Anthropogenic pollution of the Lusushwana River at Matsapha, and prospects for its control: Kingdom of Swaziland (eSwatini)
2012-01-31T11:48:08Z (GMT) by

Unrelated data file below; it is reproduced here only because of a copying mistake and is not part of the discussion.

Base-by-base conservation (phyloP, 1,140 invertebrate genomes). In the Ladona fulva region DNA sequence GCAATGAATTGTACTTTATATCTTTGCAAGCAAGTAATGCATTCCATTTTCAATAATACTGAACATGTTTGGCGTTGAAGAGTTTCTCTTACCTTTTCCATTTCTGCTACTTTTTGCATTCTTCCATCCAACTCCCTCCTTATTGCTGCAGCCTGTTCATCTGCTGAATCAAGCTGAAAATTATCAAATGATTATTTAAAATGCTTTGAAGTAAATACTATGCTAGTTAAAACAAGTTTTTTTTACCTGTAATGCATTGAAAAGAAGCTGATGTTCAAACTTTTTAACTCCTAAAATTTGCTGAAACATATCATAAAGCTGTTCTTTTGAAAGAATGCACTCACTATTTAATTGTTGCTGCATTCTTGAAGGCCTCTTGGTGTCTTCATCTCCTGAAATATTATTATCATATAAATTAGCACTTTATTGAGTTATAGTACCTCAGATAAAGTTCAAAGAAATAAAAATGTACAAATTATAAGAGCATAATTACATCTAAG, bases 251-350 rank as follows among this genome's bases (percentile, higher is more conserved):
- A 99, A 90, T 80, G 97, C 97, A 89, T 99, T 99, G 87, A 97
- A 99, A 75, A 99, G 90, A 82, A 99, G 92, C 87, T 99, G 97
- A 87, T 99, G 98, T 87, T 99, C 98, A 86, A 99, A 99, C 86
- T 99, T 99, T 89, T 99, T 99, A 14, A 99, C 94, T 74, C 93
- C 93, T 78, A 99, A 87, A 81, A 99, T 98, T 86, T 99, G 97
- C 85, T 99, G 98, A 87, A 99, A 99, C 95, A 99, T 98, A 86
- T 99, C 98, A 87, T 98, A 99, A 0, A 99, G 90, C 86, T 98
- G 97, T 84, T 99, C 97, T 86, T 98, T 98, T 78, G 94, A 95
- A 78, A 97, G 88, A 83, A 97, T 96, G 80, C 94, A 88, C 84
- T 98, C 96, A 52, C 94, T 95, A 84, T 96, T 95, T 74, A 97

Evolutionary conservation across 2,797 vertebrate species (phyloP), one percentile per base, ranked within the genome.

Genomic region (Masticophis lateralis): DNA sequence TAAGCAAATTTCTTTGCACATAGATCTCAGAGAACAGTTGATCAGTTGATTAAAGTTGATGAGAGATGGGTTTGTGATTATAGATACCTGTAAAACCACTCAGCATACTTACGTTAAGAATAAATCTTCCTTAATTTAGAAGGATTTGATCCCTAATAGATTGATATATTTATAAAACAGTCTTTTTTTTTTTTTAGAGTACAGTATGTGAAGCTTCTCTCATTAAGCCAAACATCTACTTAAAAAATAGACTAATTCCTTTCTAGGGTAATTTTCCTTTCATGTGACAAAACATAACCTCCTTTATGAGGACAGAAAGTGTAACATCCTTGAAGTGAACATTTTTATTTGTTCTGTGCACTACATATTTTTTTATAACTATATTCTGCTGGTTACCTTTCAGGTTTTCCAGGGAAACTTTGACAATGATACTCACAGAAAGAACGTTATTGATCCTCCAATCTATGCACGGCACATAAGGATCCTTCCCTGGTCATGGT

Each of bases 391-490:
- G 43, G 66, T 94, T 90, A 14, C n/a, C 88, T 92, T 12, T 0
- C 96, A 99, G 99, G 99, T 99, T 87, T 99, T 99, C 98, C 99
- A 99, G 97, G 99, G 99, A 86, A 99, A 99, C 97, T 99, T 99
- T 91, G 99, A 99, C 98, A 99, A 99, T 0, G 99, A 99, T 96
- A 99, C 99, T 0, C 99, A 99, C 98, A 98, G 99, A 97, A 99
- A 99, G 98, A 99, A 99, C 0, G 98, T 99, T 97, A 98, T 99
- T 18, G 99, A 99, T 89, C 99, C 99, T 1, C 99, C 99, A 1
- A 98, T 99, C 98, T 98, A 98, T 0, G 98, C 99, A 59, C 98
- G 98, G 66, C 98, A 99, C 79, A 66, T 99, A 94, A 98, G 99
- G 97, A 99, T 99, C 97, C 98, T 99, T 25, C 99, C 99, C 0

The Lusushwana River, which is within the Maputo River Basin, forms the western boundary of Matsapha, the most industrialized town in Swaziland. Current findings suggest that the Lusushwana River is polluted by industries within the town. What is not clear is the establishment of an association between the industries and the river quality, the extent of pollution in the river, and whether the river can meet national water quality objectives. Further, literature implies that the pollution causes impacts on the riverine ecosystem, health and livelihoods of the riparian communities; and that environmental monitoring, application and enforcement of legislation are weak. There is therefore a need for a detailed investigation on the pollution of the Lusushwana River to establish whether there is an association between the industries and the river quality; and the health and livelihoods impacts on the riparian communities and riverine ecosystem, with a view to recommending intervention measures to minimize the pollution taking into account social, technical, environmental, financial and institutional factors. The research was carried out at Matsapha, Swaziland. A mixed research methodology was adopted, which enabled the researcher to employ multiple data collection methods, which in turn provided the opportunity for data triangulation and as such enhanced the study‘s rigour, validity and reliability. The research took a deductive approach, and entailed a longitudinal experimental and cross-sectional survey design. Non-probability sampling methods in the form of snowball and purposive sampling were used to select an appropriate and representative sample that can be generalized. Data were collected using technical experiments, biotic index, semi-structured open ended questionnaires, interviews, and field observations. The questionnaires were self administered to 121 riparian communities‘ households, 3 environmental monitoring agencies and 26 proprietors of companies at Matsapha. Additionally, 15 key informants were interviewed. Water and wastewater samples were taken along the Lusushwana River, and at the wastewater treatment plant and industries. Statistical analysis of the data using PASW Statistics and Microsoft Excel led to the various findings from the research. The findings confirm the claim from literature that the anthropogenic activities at Matsapha pollute the Lusushwana River. The evaluation of the Lusushwana River showed microbiological, physical, organic and inorganic pollution to be most acute; but concentrations of heavy metals such as cadmium were low. The biotic index showed the absence of macro-invertebrate species (e.g. damselflies) that are highly sensitive to oxygen-depletion pollution. The riparian communities suffer human health impacts, especially diarrhoea and skin problems, and are restricted in meeting their domestic and livelihood water needs by the quality of the Lusushwana River. This study has led to the conclusion that the Lusushwana River is polluted by the anthropogenic companies in the Matsapha industrial estate, but has revealed that there is also pollution upstream of Matsapha. The companies at Matsapha have environmental management procedures that are insufficient or ineffective; environmental awareness, education, monitoring and legislation enforcement is lacking, the riparian communities suffer health and livelihood impacts, and their complaints are not effectively addressed. Therefore the study recommends that effective monitoring, legislation enforcement, and collaboration of all stakeholders should be used to achieve effective wastewater management and to minimize pollution of the Lusushwana River and the associated impacts. The empirical findings of the study regarding the pollution of the Lusushwana River and its impacts on the riparian communities, as well as the need for effective monitoring, enforcement of legislation and collaboration of the stakeholders contribute to professional knowledge, academic research, policy and practice. Potential areas recommended for further research include studies on assessment of companies that need pre-treatment in order to minimize environmentally significant discharges into the Lusushwana River; and on how much pollution the river can receive and still meet national water quality objectives.